Saturday, February 18, 2012

Tutorial - Shutter Speed (Cont).

From the first part of the tutorial, what have we learned?

1 - Shutter speed is (normally) derived from a combination of available light, lens aperture and camera ISO setting.

2 - Slow shutter speeds are how one makes water blur or adds a "movement" feeling (also called "panning") to a photo.

But that's not all of course - now we have to hit the other end of the spectrum and shoot quickly!

If slow shutter speeds "melt" action, then fast shutter speeds freeze it.  Fast shutter speeds are absolutely essential for many types of photography, which is why manufacturers pour so much time and energy into allowing their cameras to reach higher shutter speeds (by improving the ISO performance of their cameras).  Below are a couple of fast shutter-speed scenarios.

ISO 360, f/8.0, 1/750s
To almost-but not completely-freeze this heron landing, I was using a fairly fast shutter speed of around 1/750s.  Note how the bird seems frozen in mid-air, with only a hint of movement a his wing-tips.  A fast shutter speed allowed me to stop the action, resulting in a sharp image.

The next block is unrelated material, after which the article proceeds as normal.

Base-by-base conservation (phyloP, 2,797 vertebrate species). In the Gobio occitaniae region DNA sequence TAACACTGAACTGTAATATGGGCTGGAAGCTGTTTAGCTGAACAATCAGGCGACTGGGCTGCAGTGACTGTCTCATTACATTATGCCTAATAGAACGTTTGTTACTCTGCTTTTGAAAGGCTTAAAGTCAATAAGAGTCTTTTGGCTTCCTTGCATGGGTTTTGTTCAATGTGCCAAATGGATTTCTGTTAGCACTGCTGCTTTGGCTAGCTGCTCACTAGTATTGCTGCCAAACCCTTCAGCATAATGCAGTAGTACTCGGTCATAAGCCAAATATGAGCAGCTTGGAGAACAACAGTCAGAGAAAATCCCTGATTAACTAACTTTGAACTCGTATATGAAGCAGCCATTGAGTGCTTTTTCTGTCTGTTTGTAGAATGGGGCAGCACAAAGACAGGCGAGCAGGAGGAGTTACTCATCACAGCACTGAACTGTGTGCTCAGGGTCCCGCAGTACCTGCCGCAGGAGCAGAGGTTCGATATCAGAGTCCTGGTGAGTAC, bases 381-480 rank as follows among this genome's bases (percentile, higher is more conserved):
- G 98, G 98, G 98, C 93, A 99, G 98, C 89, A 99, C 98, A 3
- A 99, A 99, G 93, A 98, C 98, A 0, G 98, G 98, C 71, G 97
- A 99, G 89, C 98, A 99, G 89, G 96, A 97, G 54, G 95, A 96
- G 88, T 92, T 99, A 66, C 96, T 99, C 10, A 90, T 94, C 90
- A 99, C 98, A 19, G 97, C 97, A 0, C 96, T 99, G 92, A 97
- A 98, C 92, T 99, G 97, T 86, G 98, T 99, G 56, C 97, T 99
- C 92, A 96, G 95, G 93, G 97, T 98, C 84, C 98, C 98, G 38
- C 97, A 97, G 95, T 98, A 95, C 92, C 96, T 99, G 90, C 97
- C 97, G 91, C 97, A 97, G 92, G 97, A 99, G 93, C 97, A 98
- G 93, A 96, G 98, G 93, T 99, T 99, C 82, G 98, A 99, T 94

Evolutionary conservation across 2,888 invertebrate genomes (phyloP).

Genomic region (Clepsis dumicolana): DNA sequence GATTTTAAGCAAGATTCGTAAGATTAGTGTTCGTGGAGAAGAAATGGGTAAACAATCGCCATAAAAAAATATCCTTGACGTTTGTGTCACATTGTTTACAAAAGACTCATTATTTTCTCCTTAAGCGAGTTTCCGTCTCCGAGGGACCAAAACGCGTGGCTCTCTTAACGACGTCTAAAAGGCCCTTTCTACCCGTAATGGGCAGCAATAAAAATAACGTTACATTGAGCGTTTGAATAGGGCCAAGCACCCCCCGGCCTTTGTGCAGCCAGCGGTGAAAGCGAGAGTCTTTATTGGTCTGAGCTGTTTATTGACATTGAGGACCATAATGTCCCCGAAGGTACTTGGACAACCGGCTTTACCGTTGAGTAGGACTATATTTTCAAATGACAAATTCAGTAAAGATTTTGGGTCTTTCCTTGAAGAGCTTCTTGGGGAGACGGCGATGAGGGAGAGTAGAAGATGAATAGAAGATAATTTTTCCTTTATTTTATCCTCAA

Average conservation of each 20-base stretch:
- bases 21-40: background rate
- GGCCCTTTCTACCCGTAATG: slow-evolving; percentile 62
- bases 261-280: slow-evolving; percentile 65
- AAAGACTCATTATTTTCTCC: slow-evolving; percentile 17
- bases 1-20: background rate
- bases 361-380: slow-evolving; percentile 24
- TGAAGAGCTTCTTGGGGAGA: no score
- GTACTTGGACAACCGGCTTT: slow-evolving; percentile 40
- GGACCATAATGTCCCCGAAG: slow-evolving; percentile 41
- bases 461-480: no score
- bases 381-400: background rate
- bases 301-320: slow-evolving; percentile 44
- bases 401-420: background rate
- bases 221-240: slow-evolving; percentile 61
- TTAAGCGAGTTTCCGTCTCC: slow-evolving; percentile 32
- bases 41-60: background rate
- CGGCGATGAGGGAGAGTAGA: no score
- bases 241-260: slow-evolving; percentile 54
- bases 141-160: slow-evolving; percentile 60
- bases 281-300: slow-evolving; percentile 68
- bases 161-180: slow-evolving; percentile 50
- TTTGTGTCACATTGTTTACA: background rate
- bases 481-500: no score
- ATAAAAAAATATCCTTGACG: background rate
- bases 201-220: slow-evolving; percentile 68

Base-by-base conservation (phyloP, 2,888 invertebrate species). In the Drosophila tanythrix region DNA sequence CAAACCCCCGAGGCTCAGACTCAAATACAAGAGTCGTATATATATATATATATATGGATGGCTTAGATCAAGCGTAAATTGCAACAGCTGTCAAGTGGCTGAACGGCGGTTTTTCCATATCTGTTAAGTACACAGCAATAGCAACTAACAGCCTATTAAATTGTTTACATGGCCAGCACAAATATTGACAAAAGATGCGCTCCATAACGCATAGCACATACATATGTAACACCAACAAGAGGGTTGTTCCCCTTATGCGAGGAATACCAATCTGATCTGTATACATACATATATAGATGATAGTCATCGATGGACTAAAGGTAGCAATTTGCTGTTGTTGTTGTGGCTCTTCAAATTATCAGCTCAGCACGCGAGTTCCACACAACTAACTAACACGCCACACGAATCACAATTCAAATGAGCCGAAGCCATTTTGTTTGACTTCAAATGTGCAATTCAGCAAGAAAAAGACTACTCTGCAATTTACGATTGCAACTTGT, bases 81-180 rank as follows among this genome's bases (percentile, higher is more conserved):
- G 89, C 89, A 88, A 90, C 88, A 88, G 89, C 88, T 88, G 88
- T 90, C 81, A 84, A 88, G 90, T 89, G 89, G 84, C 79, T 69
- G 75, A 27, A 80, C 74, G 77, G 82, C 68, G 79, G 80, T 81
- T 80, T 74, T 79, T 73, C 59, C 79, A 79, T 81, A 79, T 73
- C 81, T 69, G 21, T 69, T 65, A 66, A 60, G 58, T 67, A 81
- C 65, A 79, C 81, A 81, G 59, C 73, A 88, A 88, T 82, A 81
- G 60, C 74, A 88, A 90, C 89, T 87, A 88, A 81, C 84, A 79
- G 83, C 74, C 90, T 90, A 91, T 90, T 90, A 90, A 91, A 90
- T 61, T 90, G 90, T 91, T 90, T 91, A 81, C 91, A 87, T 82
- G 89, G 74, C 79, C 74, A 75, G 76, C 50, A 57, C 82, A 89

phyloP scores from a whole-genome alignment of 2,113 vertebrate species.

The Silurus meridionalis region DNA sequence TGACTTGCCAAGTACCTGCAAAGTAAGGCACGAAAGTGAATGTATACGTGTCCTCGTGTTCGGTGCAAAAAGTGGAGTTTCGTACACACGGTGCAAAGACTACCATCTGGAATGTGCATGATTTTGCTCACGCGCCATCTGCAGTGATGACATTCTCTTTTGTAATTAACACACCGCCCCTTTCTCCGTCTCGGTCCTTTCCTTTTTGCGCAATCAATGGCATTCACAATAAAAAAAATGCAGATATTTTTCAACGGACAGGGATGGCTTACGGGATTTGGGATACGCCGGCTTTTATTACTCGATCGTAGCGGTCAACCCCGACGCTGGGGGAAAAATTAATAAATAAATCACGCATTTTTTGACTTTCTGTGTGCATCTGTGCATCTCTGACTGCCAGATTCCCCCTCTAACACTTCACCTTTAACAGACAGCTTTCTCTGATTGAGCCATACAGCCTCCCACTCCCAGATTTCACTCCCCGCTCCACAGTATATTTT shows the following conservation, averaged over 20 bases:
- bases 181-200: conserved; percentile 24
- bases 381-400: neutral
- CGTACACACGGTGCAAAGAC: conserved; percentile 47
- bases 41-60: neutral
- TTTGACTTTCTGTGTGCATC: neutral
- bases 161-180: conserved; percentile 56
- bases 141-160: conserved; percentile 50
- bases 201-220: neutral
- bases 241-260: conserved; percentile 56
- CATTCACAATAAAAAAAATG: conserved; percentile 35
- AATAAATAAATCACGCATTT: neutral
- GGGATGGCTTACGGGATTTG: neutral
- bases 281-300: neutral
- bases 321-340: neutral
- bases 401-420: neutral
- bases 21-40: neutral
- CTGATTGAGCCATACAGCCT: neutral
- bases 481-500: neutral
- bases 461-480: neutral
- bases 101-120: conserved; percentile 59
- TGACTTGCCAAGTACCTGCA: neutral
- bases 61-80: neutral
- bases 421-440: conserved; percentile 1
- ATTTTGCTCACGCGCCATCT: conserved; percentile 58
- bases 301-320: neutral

ISO 100, f/2.0, 1/3200s
Here we have an even faster photo - 1/3200s!  I must have tried 30 times to capture myself actually popping a bubble - this is as close as I could come before losing patience!

Fast shutter speeds are important for a great many types of photos, which is one reason why fast lenses (lenses able to open up to large apertures, like f/2.8, f/2.0 or even f/1.4) cost more than slower variants - even one stop of light (say, from a maximum of f/4 to f/2.8) can be worth $1000 or more - that extra stop lets a photographer get a shutter speed that's twice as fast as what the slower lens would allow.

It's also the reason manufacturers put forth a lot of effort in improving their cameras' ISO performance - the higher the ISO a photographer can shoot while still getting clean photos, the better.

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